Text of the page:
New photographs show troops with an American version of the RPG-7
On May 7, the Ukrainian National Guard’s Facebook page shared a handful of photographs and a video showing soldiers training with weapons, including the American-made PSRL-1 rocket-propelled grenade launcher, a modified version of the RPG-7. The PSRL-1 is manufactured by the Texas-based company AirTronicUSA.
What do these photographs and videos tell us about Ukraine’s weapon modernization and the use of American-made weapons in their armed forces?
First Presidential Brigade
The unit training with these American-made weapons, the so-called “First Presidential Brigade”, is located relatively far from the front line in Kyiv.
Social media photographs from soldiers of this military unit showed the PSRL-1s on base in November 2017.
While this brigade is stationed in the outskirts of Kyiv, its troops have previously fought in the war in the country’s east, particularly in the August 2014 Battle of Ilovaysk.
Previous Appearance in Ukraine
The PSRL-1 was first delivered to Ukraine in 2017 after a contract was drawn up between AirTronicUSA and the Ukrainian government in 2016, which agreed upon the sale of 100 PSRL-1 systems at $5,454.75 per unit, for a total of $554,575. The @DFRLab previously reported on this delivery of American-made systems to Ukraine last year, along with the controversial group that first became acquainted with them near Mariupol.
The far-right Azov Battalion, which was integrated into the Ukrainian National Guard and is based near Mariupol, was one of the first Ukrainian groups to train with the PSRL-1 system. The website of the Azov Battalion, Azov.Press, shared several photographs of their troops training with these rocket-propelled grenade launchers in the summer of 2017.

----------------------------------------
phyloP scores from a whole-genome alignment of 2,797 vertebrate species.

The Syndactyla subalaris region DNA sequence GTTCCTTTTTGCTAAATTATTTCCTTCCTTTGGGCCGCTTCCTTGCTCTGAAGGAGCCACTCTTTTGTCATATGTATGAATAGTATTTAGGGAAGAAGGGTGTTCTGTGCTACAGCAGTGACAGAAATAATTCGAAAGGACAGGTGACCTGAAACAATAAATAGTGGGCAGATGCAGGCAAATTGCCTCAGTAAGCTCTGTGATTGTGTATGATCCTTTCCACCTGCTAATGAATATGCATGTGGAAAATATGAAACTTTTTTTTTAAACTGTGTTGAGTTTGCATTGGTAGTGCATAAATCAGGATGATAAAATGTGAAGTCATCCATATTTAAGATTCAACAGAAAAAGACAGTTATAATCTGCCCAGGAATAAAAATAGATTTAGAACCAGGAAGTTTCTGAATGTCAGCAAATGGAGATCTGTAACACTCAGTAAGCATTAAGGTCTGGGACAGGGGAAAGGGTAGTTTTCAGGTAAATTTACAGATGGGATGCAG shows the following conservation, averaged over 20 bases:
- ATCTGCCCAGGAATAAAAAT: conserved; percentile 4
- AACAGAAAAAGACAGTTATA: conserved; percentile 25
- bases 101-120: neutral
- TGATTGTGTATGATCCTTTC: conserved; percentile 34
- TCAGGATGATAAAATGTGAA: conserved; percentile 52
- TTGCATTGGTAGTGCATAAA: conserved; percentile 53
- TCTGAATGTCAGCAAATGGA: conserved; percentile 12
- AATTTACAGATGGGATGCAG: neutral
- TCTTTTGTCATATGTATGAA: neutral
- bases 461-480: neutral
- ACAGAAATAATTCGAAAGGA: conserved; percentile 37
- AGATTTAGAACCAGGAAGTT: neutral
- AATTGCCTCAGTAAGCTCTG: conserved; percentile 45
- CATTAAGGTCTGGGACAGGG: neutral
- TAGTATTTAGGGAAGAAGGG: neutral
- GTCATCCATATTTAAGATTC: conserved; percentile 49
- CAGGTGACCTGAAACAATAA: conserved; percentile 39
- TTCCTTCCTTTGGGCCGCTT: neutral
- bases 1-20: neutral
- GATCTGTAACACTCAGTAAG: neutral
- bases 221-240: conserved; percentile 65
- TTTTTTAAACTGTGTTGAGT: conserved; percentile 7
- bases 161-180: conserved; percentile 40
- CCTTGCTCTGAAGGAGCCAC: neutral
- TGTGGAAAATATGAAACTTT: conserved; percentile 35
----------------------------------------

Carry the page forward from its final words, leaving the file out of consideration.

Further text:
Comparing the PSRL-1 from last week’s Facebook post with the system in the Azov photographs shows that they were clearly the same type of weapon.
Though Ukraine has made significant strides in modernizing its military from internal innovations, the integration of these American-made PSRL-1 systems, along with the recent arrival of American-made Javelin anti-tank guided missile (ATGM) systems, shows that Western military assistance is more than just symbolic. In particular, the PSRL-1 systems are easier to integrate into Ukrainian military units due to the fact that they are upgraded versions of the Soviet-made RPG-7, which has long been a staple in Ukrainian armories.
Thus far, the @DFRLab has not seen any legitimate photographs or videos showing the use of Javelin missiles in training with Ukrainian forces. We will continue to monitor the use of American and Western-provided weapons in the Ukrainian Armed Forces.
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